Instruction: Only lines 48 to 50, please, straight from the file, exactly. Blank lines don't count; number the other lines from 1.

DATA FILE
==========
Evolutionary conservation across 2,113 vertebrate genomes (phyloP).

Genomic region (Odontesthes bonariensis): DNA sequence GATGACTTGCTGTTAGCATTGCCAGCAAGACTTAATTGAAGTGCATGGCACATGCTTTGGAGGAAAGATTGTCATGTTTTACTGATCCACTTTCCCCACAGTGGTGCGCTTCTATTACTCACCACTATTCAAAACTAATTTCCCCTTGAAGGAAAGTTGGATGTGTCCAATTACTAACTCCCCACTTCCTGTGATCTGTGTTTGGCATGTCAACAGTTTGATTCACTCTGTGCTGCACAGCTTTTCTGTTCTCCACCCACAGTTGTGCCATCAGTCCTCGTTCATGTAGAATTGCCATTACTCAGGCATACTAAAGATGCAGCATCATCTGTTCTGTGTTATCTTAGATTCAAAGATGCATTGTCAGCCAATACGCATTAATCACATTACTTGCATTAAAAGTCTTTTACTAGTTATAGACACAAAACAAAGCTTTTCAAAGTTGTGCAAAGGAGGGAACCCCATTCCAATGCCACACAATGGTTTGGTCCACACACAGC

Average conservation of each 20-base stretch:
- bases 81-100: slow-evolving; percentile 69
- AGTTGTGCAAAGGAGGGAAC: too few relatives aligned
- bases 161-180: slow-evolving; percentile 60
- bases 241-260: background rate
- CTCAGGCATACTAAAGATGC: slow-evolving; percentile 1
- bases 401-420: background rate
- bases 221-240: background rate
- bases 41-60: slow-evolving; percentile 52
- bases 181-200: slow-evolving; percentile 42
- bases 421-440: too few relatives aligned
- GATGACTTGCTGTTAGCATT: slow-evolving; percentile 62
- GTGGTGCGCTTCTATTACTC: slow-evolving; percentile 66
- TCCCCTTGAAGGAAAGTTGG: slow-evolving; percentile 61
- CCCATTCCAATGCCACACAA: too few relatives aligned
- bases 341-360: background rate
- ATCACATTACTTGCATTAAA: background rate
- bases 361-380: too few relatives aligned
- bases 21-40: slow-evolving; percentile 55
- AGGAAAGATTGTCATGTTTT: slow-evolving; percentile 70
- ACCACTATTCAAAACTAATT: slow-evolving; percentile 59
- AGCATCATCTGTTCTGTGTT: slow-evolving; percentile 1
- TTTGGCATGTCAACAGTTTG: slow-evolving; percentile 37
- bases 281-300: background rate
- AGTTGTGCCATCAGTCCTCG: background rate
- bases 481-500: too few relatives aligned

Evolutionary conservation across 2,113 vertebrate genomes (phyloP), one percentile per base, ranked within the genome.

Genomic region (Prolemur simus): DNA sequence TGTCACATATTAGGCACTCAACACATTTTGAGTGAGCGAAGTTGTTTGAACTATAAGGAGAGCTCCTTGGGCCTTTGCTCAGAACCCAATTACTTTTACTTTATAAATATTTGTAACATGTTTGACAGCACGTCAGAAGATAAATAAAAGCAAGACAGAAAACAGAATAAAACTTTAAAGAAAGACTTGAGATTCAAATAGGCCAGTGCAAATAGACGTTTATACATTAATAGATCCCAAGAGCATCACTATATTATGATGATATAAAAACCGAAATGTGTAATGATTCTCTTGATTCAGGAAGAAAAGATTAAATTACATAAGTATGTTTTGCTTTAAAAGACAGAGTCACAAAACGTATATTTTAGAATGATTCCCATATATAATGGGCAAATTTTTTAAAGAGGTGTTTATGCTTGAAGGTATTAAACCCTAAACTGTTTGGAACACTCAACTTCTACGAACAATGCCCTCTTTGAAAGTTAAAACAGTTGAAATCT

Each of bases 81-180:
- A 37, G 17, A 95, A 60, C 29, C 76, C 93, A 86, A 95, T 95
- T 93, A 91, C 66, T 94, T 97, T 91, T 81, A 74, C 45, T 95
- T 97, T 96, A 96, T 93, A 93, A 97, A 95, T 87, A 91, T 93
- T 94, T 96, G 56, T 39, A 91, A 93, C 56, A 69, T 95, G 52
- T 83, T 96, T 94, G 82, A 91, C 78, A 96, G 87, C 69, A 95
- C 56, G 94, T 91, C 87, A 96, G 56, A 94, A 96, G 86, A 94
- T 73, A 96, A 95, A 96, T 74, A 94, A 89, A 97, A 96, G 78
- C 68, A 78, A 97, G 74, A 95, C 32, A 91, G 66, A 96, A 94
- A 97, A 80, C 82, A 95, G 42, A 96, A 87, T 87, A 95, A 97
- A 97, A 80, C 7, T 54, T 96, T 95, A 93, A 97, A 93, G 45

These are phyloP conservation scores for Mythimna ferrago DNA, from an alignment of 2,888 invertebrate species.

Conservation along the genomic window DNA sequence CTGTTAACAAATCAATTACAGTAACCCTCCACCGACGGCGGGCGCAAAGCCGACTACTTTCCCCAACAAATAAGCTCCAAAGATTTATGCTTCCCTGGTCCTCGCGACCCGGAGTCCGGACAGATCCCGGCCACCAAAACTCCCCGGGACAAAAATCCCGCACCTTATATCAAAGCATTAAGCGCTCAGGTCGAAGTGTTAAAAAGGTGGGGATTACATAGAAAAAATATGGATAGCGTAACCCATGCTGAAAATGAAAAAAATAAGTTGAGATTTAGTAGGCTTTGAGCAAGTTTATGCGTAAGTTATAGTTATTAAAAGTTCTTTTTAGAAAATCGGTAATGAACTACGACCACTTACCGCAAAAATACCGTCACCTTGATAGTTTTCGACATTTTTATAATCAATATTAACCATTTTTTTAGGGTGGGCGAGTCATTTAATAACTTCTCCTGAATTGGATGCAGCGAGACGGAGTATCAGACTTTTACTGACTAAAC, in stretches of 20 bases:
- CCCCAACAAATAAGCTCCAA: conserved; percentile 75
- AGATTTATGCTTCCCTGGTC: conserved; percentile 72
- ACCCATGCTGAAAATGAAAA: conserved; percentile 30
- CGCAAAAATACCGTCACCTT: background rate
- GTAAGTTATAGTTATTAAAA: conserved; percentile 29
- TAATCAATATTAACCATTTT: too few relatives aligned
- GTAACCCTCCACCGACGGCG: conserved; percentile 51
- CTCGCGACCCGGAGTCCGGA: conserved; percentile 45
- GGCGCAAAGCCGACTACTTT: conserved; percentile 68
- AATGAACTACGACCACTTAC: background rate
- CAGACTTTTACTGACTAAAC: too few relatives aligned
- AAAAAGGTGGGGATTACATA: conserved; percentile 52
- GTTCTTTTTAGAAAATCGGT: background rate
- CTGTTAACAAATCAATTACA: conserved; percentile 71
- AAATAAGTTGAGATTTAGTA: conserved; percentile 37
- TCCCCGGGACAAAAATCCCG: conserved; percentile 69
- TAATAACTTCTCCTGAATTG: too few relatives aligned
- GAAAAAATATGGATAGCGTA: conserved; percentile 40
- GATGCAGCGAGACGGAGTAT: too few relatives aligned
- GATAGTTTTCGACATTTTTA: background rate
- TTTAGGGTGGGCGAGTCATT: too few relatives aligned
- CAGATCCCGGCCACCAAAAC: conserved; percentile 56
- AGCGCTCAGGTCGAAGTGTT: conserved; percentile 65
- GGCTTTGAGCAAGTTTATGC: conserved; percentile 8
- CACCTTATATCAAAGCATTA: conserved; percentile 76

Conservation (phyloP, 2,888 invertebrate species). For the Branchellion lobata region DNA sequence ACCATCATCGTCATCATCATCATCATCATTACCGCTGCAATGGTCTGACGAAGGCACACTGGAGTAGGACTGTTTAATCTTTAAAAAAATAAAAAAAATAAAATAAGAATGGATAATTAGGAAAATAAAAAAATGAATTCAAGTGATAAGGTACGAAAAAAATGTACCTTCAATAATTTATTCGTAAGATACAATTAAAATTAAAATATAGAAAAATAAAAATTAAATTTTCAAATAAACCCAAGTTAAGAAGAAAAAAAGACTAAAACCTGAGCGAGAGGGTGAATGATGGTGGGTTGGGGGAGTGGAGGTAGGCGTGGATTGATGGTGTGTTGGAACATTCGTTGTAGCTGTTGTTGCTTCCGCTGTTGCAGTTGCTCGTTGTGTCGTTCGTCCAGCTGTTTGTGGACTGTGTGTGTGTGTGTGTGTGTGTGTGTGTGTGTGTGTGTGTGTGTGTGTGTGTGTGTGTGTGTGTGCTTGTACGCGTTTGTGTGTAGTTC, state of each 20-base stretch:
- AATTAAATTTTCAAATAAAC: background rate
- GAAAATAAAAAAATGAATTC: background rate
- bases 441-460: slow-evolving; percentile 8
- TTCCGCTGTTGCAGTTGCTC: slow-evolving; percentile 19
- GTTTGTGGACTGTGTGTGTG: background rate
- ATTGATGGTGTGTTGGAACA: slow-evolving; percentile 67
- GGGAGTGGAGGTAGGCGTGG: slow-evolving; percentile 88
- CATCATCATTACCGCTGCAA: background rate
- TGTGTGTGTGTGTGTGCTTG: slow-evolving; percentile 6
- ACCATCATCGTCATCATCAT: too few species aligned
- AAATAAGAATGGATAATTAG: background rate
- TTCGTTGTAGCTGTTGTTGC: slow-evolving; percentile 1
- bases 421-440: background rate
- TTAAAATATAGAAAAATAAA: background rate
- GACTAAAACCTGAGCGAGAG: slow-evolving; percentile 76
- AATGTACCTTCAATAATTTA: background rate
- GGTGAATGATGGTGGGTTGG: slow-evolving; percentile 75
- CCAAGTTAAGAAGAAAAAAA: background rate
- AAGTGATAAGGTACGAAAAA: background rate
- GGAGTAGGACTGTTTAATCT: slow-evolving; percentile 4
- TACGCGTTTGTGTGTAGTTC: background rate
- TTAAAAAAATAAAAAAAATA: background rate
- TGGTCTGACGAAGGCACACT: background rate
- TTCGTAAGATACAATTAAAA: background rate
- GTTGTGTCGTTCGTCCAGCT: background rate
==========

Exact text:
- GTAAGTTATAGTTATTAAAA: conserved; percentile 29
- TAATCAATATTAACCATTTT: too few relatives aligned
- GTAACCCTCCACCGACGGCG: conserved; percentile 51